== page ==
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RHESSI mission graphic

Reuven Ramaty High Energy Solar Spectroscope Imager

Phase: Operating

Launch Date: February 05, 2002

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Program(s):Explorers, Heliophysics Explorers, Heliophysics Research

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Researchers believe that much of the energy released during a flare is used to accelerate, to very high energies, electrons (emitting primarily X-rays) and protons and other ions (emitting primarily gamma rays). The new approach of the HESSI mission is to combine, for the first time, high-resolution imaging in hard X-rays and gamma rays with high-resolution spectroscopy, so that a detailed energy spectrum can be obtained at each point of the image. This new approach will enable researchers to find out where these particles are accelerated and to what energies. Such information will advance understanding of the fundamental high-energy processes at the core of the solar flare problem.

RHESSI Observes Emission from a Solar Flare

The solar flare at Active Region 10039 on July 23, 2002 exhibits many exceptional high-energy phenomena including the 2.223 MeV neutron capture line and the 511 keV electron-positron (antimatter) annihilation line. In the animation, the RHESSI low-energy channels (12-25 keV) are represented in red and appears predominantly in coronal loops. The high-energy flux appears as blue at the footpoints of the coronal loops. Violet is used to indicate the location and relative intensity of the 2.2MeV emission. The coronal loops glow brightly in TRACE 195 Angstrom band.
Credit NASA/Goddard Space Flight Center Scientific Visualization Studio

The primary scientific objective of RHESSI is to understand the following processes that take place in the magnetized plasmas of the solar atmosphere during a flare:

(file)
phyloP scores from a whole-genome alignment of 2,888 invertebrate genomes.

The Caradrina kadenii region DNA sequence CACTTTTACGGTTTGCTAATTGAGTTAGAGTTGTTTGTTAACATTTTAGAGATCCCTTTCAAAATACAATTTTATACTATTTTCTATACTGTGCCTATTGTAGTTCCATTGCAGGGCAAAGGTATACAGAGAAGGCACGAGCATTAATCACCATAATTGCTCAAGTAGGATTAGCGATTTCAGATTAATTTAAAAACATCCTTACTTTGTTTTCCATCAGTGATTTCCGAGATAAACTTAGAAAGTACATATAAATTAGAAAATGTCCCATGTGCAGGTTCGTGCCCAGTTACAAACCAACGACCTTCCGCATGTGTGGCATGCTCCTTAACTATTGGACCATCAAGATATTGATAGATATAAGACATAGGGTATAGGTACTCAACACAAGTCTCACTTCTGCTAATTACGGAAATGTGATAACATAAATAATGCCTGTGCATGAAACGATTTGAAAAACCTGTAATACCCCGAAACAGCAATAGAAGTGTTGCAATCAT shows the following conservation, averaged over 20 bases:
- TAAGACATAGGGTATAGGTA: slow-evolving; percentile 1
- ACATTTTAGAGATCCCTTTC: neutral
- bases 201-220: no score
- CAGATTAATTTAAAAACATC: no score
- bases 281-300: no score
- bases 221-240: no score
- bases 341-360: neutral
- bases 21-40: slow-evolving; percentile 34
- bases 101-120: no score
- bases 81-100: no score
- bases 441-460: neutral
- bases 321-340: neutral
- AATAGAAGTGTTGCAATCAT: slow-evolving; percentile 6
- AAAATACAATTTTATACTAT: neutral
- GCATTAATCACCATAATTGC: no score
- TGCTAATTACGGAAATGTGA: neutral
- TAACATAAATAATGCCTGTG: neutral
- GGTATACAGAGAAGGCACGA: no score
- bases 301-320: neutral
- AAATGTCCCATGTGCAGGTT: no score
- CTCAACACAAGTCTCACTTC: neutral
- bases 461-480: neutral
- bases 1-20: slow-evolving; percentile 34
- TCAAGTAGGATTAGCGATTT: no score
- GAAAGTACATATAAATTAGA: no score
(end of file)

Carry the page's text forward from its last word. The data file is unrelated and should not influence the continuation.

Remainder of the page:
• impulsive energy release,
  • particle acceleration, and
  • particle and energy transport.

These high-energy processes play a major role at sites throughout the universe ranging from magnetospheres to active galaxies. Consequently, the importance of understanding these processes transcends the field of solar physics; it is one of the major goals of space physics and astrophysics. The high energy processes of interest include the following:

  • rapid release of energy stored in unstable magnetic configurations, equally rapid conversion of this energy into the kinetic energy of hot plasma and accelerated particles (primarily electrons, protons and ions),
  • transport of these particles through the solar atmosphere and into interplanetary space, and
  • subsequent heating of the ambient solar atmosphere.

The acceleration of electrons is revealed by hard X-ray and gamma-ray bremsstrahlung while the acceleration of protons and ions is revealed by gamma-ray lines and continuum. The proximity of the Sun means, not only that these high-energy emissions are orders of magnitude more intense than from any other cosmic source, but also that they can be better resolved, both spatially and temporally.